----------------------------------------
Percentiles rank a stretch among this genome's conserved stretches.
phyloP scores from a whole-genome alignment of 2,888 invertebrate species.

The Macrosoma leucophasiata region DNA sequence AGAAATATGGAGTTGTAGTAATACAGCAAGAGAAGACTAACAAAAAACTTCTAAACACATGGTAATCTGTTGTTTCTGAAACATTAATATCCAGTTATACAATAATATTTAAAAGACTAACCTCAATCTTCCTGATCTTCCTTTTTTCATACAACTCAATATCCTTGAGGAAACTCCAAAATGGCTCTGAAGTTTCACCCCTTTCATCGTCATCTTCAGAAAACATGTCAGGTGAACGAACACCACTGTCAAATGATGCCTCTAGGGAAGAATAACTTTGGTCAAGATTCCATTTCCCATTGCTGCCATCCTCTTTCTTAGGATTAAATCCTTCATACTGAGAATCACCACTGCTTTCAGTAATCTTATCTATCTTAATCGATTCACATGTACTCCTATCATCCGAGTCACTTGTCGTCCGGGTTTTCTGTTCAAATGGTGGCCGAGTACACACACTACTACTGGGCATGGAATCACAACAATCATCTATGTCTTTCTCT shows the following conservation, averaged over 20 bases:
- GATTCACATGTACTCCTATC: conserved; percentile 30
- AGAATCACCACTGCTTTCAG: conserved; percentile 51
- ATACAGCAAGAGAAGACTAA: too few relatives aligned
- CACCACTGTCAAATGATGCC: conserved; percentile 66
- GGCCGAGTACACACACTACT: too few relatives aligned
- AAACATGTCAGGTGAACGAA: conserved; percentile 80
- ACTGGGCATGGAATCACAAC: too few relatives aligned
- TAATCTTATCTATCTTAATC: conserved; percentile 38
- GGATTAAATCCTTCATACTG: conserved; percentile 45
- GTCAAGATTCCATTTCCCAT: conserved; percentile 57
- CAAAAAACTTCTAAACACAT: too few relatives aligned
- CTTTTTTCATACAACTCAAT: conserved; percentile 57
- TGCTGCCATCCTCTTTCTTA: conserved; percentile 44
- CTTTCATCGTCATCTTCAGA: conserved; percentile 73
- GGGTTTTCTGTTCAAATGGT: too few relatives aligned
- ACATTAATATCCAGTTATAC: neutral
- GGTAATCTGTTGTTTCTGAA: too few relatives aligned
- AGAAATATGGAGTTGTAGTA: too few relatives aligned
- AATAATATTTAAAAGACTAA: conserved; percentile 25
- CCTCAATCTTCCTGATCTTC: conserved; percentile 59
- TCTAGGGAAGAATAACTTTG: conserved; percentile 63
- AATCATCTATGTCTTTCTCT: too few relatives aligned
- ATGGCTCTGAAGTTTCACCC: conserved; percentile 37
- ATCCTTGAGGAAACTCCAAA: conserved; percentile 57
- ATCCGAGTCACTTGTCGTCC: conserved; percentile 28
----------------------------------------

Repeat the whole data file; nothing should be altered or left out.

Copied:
Percentiles rank a stretch among this genome's conserved stretches.
phyloP scores from a whole-genome alignment of 2,888 invertebrate species.

The Macrosoma leucophasiata region DNA sequence AGAAATATGGAGTTGTAGTAATACAGCAAGAGAAGACTAACAAAAAACTTCTAAACACATGGTAATCTGTTGTTTCTGAAACATTAATATCCAGTTATACAATAATATTTAAAAGACTAACCTCAATCTTCCTGATCTTCCTTTTTTCATACAACTCAATATCCTTGAGGAAACTCCAAAATGGCTCTGAAGTTTCACCCCTTTCATCGTCATCTTCAGAAAACATGTCAGGTGAACGAACACCACTGTCAAATGATGCCTCTAGGGAAGAATAACTTTGGTCAAGATTCCATTTCCCATTGCTGCCATCCTCTTTCTTAGGATTAAATCCTTCATACTGAGAATCACCACTGCTTTCAGTAATCTTATCTATCTTAATCGATTCACATGTACTCCTATCATCCGAGTCACTTGTCGTCCGGGTTTTCTGTTCAAATGGTGGCCGAGTACACACACTACTACTGGGCATGGAATCACAACAATCATCTATGTCTTTCTCT shows the following conservation, averaged over 20 bases:
- GATTCACATGTACTCCTATC: conserved; percentile 30
- AGAATCACCACTGCTTTCAG: conserved; percentile 51
- ATACAGCAAGAGAAGACTAA: too few relatives aligned
- CACCACTGTCAAATGATGCC: conserved; percentile 66
- GGCCGAGTACACACACTACT: too few relatives aligned
- AAACATGTCAGGTGAACGAA: conserved; percentile 80
- ACTGGGCATGGAATCACAAC: too few relatives aligned
- TAATCTTATCTATCTTAATC: conserved; percentile 38
- GGATTAAATCCTTCATACTG: conserved; percentile 45
- GTCAAGATTCCATTTCCCAT: conserved; percentile 57
- CAAAAAACTTCTAAACACAT: too few relatives aligned
- CTTTTTTCATACAACTCAAT: conserved; percentile 57
- TGCTGCCATCCTCTTTCTTA: conserved; percentile 44
- CTTTCATCGTCATCTTCAGA: conserved; percentile 73
- GGGTTTTCTGTTCAAATGGT: too few relatives aligned
- ACATTAATATCCAGTTATAC: neutral
- GGTAATCTGTTGTTTCTGAA: too few relatives aligned
- AGAAATATGGAGTTGTAGTA: too few relatives aligned
- AATAATATTTAAAAGACTAA: conserved; percentile 25
- CCTCAATCTTCCTGATCTTC: conserved; percentile 59
- TCTAGGGAAGAATAACTTTG: conserved; percentile 63
- AATCATCTATGTCTTTCTCT: too few relatives aligned
- ATGGCTCTGAAGTTTCACCC: conserved; percentile 37
- ATCCTTGAGGAAACTCCAAA: conserved; percentile 57
- ATCCGAGTCACTTGTCGTCC: conserved; percentile 28